If you came to this page directly and do not see a navigation frame on top, please go to the home page.
Jüterbog is situated at an elevation of 76 m in the Fläming hill range of southwestern Brandenburg.
THe earliest written mention of Jutriboc (from Sorbic 'jutro', morning, and 'bog', god) dates from 1007. In 1157 the area was conquered by the archbishop of Magdeburg who thus created an exclave of his country between the possessions of the Askanian (later Brandenburg) and Wettin (later Saxony) dynasties. Jüterbog soon became a centre of trading. In 1174 it was chartered as a town, the second in Brandenburg. Because of its strong fortifications it was once nicknamed 'Märkisches Mantua'. The Thirty Years' War (16181648) caused a severe decline; after when Jüterbog passed to the Electorate of Saxony the town ultimately lost its former importance. The Seven Years' War (17561763) and the rise of Luckenwalde impoverished the town's craftsmen. In 1815, the northern half of the Electorate of Saxony, including Jüterbog, was awarded to Prussia by the Congress of Vienna. In 1823 Jüterbog became a garrison town, in 1841 it was connected to the railroad to Berlin. During World War II the town luckily suffered only little damages, a bomb raid in April 1945 spared the historic town centre.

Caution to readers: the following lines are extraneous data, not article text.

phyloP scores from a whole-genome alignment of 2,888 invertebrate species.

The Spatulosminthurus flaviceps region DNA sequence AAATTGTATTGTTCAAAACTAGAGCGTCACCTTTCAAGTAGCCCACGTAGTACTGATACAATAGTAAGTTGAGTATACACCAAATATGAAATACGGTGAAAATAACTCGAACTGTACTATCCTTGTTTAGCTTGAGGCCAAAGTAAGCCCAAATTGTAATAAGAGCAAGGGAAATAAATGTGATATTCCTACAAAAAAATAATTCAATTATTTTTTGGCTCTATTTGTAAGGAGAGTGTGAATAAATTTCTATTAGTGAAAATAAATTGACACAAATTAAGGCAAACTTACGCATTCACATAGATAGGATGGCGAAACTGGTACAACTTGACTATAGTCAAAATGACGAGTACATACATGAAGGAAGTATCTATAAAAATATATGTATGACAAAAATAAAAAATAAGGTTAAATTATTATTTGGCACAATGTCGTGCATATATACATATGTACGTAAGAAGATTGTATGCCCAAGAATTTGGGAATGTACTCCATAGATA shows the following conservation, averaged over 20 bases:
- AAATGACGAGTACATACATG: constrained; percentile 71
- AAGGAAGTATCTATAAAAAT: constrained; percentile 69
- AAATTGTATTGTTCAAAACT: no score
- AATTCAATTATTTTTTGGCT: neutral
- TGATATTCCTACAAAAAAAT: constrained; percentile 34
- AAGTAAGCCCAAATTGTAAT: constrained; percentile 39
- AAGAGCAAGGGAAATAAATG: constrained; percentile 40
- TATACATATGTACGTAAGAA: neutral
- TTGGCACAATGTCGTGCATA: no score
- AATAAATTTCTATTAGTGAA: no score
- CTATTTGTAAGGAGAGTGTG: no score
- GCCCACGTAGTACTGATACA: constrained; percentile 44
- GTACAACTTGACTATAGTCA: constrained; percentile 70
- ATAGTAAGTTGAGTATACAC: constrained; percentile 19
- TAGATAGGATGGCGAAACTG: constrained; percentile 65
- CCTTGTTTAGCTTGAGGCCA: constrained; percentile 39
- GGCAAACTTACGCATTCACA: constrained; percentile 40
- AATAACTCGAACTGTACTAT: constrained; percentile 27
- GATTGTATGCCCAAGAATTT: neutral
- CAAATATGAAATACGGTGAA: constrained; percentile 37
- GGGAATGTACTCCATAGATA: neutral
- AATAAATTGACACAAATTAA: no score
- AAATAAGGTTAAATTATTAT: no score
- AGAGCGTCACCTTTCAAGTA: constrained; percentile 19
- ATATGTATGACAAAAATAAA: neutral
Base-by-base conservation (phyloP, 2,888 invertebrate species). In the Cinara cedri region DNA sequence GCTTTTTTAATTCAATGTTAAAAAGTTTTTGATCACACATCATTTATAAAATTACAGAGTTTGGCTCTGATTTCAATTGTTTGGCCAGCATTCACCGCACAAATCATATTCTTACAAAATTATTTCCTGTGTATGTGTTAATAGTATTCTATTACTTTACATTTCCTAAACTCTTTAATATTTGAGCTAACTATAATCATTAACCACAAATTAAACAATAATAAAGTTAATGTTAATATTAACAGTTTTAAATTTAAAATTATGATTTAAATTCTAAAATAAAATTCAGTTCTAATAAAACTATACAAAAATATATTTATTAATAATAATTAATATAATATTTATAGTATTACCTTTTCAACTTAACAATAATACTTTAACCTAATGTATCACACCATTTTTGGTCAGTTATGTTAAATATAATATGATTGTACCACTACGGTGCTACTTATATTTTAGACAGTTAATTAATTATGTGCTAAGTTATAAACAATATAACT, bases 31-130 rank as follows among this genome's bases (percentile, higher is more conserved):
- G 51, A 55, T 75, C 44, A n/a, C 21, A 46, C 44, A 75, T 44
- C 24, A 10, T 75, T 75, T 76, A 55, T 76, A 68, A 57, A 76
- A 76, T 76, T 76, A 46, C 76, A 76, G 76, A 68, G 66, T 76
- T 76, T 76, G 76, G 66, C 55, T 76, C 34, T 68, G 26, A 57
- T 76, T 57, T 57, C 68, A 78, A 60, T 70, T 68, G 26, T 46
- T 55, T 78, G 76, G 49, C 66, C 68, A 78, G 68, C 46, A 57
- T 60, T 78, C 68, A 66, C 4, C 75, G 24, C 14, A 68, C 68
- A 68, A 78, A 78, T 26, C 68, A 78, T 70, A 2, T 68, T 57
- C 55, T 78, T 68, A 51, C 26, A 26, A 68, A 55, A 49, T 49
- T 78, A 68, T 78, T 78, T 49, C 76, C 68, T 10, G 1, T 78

The former Franciscan monastery [left]
was founded in 1480. The monastery church was finished in 1510. In 1540 the monastery was closed and the church
became a Protestant parish church. After 1966 the church was converted into a storehouse and began to fall into dereliction.
After a reconstruction in 19801985 it is now used as municipal library, theatre and concert hall.